Case workers in family court: A therapeutic jurisprudence analysis

Lens, Vicki A.; Katz, Colleen Cary; Suarez, Kimberly Nicole Spencer

This study explores interactions between judges and caseworkers in child maltreatment cases. We examined the extent to which judges demonstrated therapeutic jurisprudence principles (TJ) in their courtroom interactions in light of past findings linking such practices with positive outcomes. Ninety-four child maltreatment proceedings were observed over a one-year period between 2012 and 2013. We found that while some judges created respectful, empathetic, and supportive environments that included caseworkers, other interactions were more negative. Although caseworkers had the most knowledge of, and experience with families, their participation was limited, and conversations were often directed through the attorneys. Shaming rituals also occurred, with judges criticizing workers for the quality of their work, the slowness of the bureaucracy, and other deficiencies. The findings highlight the importance of applying the principles of TJ to all court actors, especially in the family court milieu, where courtrooms are populated by a team of professionals who share the common goal of rehabilitating families when appropriate.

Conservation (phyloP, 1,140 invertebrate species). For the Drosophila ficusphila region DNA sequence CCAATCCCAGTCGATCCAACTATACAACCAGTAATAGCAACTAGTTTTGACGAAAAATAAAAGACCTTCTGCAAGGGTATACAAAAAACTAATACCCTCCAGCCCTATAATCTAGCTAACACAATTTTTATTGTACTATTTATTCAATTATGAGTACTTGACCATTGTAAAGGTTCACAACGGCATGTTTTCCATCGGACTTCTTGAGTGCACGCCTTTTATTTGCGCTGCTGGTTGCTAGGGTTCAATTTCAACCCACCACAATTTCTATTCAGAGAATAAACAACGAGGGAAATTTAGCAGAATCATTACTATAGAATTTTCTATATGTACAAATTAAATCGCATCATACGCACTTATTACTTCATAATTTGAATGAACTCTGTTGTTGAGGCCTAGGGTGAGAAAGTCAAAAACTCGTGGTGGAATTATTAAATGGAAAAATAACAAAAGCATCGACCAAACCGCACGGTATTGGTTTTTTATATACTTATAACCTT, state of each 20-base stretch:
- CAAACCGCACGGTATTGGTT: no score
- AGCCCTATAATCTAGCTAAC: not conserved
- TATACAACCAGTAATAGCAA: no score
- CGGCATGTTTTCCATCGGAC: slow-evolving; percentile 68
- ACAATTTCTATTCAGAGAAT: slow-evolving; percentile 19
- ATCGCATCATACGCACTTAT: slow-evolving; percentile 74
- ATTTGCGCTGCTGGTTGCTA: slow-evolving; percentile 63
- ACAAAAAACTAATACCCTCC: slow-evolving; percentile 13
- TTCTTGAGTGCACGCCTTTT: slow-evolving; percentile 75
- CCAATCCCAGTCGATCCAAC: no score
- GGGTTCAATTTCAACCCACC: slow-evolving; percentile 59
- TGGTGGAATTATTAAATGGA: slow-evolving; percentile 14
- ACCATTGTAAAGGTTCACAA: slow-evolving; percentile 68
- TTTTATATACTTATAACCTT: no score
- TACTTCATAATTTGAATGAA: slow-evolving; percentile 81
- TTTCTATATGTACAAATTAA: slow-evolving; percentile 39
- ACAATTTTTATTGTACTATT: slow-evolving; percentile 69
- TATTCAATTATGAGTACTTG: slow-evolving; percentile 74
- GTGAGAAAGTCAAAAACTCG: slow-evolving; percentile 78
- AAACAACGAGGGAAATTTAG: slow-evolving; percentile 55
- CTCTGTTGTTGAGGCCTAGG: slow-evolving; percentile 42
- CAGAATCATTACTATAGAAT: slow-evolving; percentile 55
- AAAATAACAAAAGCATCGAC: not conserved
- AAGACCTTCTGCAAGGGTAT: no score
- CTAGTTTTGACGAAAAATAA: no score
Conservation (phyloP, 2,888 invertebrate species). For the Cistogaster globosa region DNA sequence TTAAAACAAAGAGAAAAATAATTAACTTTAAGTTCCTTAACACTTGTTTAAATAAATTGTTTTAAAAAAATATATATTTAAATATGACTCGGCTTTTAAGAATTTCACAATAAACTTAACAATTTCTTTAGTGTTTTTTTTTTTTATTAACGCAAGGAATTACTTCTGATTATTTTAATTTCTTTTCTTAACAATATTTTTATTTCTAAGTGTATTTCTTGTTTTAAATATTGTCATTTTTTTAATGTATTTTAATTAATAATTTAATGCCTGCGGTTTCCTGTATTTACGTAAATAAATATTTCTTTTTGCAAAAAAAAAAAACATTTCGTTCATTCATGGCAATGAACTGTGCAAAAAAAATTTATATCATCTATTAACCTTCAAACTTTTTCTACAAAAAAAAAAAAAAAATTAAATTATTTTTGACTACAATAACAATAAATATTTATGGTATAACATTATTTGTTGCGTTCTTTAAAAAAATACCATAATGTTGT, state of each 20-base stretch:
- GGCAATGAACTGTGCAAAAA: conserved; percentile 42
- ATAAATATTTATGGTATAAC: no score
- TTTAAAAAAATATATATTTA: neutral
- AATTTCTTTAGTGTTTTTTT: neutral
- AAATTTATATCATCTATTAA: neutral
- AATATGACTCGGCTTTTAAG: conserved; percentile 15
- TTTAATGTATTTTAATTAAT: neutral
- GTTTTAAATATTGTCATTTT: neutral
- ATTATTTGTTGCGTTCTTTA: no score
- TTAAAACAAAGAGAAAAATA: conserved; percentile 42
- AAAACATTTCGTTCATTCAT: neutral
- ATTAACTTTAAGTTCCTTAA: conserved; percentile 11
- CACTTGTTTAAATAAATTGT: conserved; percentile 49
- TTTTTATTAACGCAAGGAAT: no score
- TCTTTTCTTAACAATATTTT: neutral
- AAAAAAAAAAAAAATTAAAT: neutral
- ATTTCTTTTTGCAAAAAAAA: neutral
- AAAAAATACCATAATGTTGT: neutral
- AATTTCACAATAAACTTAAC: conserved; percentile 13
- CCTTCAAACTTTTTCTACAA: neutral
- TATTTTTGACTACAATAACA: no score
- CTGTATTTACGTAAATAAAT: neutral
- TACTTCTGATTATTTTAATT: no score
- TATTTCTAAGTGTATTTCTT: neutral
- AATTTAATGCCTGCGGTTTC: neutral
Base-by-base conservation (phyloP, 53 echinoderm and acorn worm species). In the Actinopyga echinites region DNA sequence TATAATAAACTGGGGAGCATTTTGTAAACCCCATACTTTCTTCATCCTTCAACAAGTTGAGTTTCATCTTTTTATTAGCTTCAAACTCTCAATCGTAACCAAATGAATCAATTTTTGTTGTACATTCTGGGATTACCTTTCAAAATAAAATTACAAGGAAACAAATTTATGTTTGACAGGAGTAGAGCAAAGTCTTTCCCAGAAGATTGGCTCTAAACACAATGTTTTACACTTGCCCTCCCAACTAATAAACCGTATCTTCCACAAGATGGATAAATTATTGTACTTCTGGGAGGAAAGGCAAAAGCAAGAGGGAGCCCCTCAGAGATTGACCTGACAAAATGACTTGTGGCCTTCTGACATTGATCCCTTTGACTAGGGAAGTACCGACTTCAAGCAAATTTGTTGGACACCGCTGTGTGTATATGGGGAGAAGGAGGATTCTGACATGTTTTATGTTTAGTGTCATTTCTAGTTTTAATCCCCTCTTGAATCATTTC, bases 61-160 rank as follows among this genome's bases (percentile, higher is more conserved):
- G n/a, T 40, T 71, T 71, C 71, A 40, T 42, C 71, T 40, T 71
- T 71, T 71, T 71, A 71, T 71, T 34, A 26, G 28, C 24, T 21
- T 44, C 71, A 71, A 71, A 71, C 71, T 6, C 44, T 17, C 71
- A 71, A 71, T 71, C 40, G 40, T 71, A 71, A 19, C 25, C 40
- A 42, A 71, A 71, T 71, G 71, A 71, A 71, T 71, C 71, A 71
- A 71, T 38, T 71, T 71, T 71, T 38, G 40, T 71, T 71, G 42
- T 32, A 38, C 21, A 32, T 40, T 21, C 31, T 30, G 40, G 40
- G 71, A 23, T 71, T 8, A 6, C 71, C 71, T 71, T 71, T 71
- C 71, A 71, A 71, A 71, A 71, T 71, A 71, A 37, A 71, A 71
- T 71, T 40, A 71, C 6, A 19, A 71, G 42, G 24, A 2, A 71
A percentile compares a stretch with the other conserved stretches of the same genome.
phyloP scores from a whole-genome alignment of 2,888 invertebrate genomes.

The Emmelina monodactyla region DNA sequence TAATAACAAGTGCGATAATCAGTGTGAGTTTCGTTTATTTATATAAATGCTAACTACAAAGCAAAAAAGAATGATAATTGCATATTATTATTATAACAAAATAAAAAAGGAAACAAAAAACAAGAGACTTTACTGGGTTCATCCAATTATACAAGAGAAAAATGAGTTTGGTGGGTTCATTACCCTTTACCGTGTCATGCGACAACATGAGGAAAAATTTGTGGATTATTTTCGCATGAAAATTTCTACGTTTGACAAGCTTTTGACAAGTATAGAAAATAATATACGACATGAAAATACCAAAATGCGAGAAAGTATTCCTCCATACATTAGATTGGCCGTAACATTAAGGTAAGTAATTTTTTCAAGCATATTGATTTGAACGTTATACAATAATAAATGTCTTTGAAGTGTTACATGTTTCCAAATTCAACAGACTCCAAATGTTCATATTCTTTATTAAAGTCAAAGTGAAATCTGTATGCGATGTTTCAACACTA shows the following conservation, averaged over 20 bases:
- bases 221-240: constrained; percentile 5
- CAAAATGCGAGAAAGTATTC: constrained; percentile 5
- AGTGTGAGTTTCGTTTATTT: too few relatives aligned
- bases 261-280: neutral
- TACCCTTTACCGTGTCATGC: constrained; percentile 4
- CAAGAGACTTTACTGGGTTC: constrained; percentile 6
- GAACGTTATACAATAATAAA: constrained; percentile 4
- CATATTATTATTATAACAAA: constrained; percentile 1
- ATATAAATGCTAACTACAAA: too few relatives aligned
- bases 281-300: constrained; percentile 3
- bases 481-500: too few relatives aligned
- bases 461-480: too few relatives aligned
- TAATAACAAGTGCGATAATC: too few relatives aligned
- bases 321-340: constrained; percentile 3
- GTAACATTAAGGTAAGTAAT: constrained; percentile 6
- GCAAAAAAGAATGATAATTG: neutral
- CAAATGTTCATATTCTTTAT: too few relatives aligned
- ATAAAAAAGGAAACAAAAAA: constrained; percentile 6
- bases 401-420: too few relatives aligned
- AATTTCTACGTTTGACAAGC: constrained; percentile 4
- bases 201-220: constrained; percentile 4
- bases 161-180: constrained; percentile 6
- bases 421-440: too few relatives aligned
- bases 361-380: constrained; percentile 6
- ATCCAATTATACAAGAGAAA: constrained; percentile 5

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Also Published In

Children and Youth Services Review

More About This Work

Academic Units
Social Work
Published Here
June 10, 2019